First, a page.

No Category selected It’s so simple: don’t lock your knees!

    It’s so simple: don’t lock your knees!


    Sometimes “running injuries” aren’t really caused by running at all.  Don’t get me wrong; they might be due to running, but aren’t necessarily caused by the running.

    Way back in March,  I shared how my physiotherapist, Brenda Scott-Thomas, taught me that a lot of our problems can come from taking our asymmetrical bodies, caused by our asymmetrical lives, and asking them to do a repetitive, symmetrical activity.  That means that running may show us where are imbalances are, but didn’t cause the imbalance in the first place.

    Last month when I went to see her, she caught me standing with my knees locked.  This is apparently another one of those activities that causes problems that turn into injuries when we run.  Over subsequent days I paid attention and realized I stand with my knees locked a lot.  I first noticed in the shower.  Then when I was standing at the sink brushing my teeth.  Again when I was in the kitchen making my lunch.  In fact, anytime I wasn’t standing with all my weight on one leg (the habit I had worked so hard to kick), I was standing with my knees locked.

    I may not have all of the science behind this correct, so if you are an expert, feel free to leave a comment, but here’s what I got out of it:

    When you stand with your knees locked, you take the responsibility for holding yourself upright off of your muscles, and place the burden on your fascia, especially the infamous iliotibial band.  Then you run.  When you run, you are asking your ITB to flex and keep everything in your legs aligned, but the problem is that it is all locked up from keeping you upright when you’re standing still.  It’s taught, and therefore can’t guide your joints properly, and that causes pain.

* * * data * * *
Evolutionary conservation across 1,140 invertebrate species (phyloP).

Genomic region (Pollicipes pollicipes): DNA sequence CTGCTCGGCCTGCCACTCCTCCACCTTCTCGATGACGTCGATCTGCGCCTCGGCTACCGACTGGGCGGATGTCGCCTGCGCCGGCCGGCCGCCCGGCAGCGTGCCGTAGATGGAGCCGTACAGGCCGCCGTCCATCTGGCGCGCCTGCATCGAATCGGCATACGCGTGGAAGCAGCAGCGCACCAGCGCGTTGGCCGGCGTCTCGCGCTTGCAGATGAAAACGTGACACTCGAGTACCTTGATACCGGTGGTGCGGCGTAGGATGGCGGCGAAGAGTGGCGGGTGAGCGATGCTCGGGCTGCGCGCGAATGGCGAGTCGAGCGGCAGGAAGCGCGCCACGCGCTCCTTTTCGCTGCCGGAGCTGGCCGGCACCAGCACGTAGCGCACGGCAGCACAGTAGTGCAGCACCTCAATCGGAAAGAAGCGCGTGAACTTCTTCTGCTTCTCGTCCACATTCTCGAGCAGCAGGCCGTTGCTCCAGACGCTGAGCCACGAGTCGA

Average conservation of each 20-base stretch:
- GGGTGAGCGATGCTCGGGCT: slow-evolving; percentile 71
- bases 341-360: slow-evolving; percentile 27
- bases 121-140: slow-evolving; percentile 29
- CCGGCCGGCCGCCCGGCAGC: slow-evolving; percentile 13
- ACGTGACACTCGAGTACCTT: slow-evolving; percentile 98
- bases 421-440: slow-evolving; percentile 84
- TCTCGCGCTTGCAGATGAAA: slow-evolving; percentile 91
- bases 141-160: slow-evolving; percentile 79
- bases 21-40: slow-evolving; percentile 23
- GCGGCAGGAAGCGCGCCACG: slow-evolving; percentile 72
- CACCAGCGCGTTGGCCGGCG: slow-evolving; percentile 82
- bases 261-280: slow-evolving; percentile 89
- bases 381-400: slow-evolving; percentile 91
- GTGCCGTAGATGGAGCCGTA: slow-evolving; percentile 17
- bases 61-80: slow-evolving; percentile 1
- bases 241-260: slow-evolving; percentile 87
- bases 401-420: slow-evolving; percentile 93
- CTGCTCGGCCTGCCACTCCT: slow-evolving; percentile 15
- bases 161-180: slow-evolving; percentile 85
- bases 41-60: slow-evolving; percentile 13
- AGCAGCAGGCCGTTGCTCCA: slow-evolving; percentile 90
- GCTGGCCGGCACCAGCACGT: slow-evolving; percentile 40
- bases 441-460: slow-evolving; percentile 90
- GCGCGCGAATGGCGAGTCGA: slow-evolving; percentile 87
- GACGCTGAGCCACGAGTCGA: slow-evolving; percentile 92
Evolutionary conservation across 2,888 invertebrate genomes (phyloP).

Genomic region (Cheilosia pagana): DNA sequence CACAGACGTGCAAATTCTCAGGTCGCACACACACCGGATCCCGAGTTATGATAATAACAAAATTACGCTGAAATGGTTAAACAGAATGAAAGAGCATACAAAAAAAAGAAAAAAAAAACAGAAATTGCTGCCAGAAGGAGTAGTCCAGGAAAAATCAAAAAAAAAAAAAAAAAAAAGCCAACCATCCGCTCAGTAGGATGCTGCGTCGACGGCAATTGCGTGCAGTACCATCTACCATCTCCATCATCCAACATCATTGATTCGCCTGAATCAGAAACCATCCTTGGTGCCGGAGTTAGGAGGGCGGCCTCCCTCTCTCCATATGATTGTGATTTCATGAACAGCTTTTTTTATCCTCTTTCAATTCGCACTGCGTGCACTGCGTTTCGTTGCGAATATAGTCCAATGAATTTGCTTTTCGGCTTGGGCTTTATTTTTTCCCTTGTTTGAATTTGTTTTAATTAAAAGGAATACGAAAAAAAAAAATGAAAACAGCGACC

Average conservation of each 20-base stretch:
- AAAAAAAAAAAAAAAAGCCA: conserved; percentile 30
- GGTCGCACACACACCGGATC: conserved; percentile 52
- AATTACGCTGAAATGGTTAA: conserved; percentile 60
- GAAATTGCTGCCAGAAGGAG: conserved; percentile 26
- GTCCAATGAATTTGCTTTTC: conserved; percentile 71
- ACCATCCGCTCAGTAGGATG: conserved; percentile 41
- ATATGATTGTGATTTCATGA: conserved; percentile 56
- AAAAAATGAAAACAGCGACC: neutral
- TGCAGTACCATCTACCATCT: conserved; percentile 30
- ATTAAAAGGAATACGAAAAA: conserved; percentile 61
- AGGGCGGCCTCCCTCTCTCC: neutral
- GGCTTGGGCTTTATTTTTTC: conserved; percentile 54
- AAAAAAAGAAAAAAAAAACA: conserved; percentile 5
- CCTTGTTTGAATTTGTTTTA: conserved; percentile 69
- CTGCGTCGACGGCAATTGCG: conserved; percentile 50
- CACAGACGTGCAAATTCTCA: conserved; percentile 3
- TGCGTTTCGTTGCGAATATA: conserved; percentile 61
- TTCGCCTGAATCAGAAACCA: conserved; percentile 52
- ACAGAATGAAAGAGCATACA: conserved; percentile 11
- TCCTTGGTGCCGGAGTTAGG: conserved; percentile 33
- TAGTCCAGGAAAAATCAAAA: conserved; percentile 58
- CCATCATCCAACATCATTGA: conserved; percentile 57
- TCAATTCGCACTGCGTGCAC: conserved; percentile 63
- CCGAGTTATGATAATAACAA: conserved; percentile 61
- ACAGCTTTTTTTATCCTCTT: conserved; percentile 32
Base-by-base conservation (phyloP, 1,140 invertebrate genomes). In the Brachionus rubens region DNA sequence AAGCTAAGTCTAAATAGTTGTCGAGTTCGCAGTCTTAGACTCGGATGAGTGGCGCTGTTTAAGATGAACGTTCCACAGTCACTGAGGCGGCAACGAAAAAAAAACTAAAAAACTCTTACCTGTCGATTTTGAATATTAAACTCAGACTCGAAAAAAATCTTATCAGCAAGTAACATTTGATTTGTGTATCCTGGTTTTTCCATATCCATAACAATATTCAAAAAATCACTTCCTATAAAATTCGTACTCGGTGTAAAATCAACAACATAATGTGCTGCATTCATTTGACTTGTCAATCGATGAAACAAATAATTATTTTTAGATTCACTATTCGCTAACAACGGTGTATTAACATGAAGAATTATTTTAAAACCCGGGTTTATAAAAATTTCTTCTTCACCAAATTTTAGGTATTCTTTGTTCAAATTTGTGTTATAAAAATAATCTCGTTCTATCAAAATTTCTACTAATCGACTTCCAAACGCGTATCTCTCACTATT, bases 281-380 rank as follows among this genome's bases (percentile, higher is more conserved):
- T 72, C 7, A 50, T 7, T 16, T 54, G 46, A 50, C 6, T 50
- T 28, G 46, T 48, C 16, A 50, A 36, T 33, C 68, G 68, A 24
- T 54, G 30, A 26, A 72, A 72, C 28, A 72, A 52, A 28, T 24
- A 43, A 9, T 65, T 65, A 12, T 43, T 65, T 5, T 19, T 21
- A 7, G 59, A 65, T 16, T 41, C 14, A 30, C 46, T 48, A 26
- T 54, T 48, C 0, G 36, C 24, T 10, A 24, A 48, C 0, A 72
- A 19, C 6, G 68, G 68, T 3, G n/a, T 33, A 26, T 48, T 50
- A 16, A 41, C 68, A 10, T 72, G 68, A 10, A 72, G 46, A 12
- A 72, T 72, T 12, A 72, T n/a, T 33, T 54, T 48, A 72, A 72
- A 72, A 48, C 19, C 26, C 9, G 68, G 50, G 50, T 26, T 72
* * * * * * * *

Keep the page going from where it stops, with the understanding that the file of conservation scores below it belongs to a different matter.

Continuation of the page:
When I went back to see Brenda today, I told her that I had been working on it, then proceeded to describe how I still have pain, but that it’s different now.  She told me that it sounds like adaptive-pain to her – that is, my body is re-learning to hold itself in a proper stance, so my muscles and joints are hurting from the adjustment.  After assessing my various tight spots, she told me that all of the tightness felt more like a healthy-tightness; that my joints were learning to stabilize themselves, because previously, they were floppy when she would bend them, since my ITBs had been doing all the work.  The result?  Things should improve.

    I’ve never seen anything on the subject, so I had to share.  It was such an unconscious thing for me, one I didn’t even really know was bad.  So if you experience ITB issues, try to pay attention to how you stand.  Try a neutral posture, distributing your weight evenly between your feet and keeping your knees soft.

    It’s a hard habit to break! And be prepared for it to hurt differently for a while; not worse, just in different places.  But that’s good, because it means it is making a difference!

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    A runner for just over four years, Karen has already completed a marathon, two half marathons and a variety of 5k and 10k races. She describes her first marathon - the Scotiabank Toronto Waterfront Marathon last September - as "a nightmare." However, she met a very interesting person in the process - a man named Sydney who was running his 152nd marathon! Although the race didn't go as well as planned for Karen or Sydney, he showed her that no matter how experienced a runner you are, you can still have a bad day. "Does that mean we shouldn't bother to prepare, or maybe just shouldn't bother at all? Of course not!" says Karen. "In the end, it is what we make it." We like her optimism!